An der Donau

A wee glimpse of the Danube was ours as we headed to our coach to depart from Regensburg. This might have been the only photo I got where the Danube looked even nominally blue. We saw lots of green Danube, and some murky-colored Danube, but you should probably know that “blue Danube”, at least in Germany and Austria, was apparently just a 19th century Johann Strauss marketing ploy.

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We skirted the river by bus for about an hour until we reached Vilshofen and boarded the M.S. Joy, which, according to Tauck, offers “the most space per guest on Europe’s rivers.” Yes, our bags were there awaiting us, along with a glass of champagne. And we were very pleasantly surprised by our roomy suite with a queen-size bed. The bathroom was small but ingeniously efficient and sparkling clean.

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No sooner had I taken a sip of that champagne than we heard the engines powering up and just as the church bells at Vilshofen began to toll 6 p.m. we were a-sail!

This was an exciting moment for us as novice river cruisers, but also for the seasoned Tauck passengers (of which there were many – it was not uncommon to meet fellow travelers who were on their third or fourth Tauck tour) because there had been some concern as to whether we would sail at all. Water levels in the Danube were at a historic low due to drought conditions and we’d heard that many cruises had been re-routed or canceled as a result. Friends who had been on a tour with a similar itinerary a few weeks earlier reported grumpily that instead of a river cruise they went on a bus tour – their boat could not navigate the shallow water.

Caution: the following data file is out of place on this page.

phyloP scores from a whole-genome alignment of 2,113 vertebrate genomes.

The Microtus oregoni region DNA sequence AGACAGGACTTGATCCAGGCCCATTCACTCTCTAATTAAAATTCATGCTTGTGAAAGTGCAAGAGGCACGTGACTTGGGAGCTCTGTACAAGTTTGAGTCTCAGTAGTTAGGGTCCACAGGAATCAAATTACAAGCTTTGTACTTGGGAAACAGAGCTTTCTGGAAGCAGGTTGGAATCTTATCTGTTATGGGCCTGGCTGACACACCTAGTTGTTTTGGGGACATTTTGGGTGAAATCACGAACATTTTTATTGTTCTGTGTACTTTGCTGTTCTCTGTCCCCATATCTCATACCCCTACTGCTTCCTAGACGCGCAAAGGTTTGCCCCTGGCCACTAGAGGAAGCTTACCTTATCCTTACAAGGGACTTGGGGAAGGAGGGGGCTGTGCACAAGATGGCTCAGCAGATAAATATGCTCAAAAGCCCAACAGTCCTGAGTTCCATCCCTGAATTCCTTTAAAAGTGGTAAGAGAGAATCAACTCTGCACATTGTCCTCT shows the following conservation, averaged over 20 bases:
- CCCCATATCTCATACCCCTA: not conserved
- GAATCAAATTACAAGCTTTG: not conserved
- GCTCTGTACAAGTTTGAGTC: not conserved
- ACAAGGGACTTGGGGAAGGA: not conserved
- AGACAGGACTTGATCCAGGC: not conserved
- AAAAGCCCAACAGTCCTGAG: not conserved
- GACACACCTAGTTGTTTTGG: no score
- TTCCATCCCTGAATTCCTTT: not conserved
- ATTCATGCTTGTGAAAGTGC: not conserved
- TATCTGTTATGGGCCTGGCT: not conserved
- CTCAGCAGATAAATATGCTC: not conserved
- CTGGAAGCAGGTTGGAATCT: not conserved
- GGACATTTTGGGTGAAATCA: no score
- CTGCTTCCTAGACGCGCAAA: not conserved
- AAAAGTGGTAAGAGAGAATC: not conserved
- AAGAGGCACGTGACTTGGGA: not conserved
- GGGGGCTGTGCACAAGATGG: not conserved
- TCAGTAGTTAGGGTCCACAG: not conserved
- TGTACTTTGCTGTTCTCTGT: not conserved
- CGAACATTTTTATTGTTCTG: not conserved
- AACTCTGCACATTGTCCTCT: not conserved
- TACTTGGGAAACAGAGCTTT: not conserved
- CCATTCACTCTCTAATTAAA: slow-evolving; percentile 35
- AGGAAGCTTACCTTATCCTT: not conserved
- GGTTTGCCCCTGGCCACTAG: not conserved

As it turned out, ours was one of the few boats that made it all the way to Budapest that week, thanks to the shallow draft of the M.S. Joy, which we were told drew much less water than the deeper-keeled boats used by other tour operators. But it can be tricky planning a river cruise at any time of any year: in addition to low water levels in the fall you can encounter flooding in the spring. Good luck finding the perfect time to cruise!

But we were in luck that week of September, and as our boat pulled away from the dock, we scrambled up to the sun deck to experience our first moments an der Donau.

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There was the obligatory corny orientation made more than bearable by ship director Petr’s clever repartée,  and there was our first dinner on board in the lovely Compass Rose dining room. And the finale was a beautiful sunset as we passed another boat on our short trip to dock at Passau for the night.

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After a brief night-time walk through the sleepy streets of Passau, it was time to turn in. We’d traveled from Prague to tour Regensburg and then to Vilshofen and sailed to Passau – places we’d never really dreamed of visiting and a river we’d only heard of in musical lore. As the crow flies, we’d gone less than 300 miles, but we felt a world away. A very fine day it had been!

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About polloplayer

Empty nester searching for meaning of life through the occasional chicken epiphany.
This entry was posted in Life, Travel and tagged , , , , , , , . Bookmark the permalink.

One Response to An der Donau

  1. dizzyguy says:

    We felt very fortunate to be on the river at all, given the low water conditions. But once underway, the appeal of the slow journey downstream revealed itself. Beautiful scenery at every point and the Joy was up to all of its billing. We tried to appreciate each moment.

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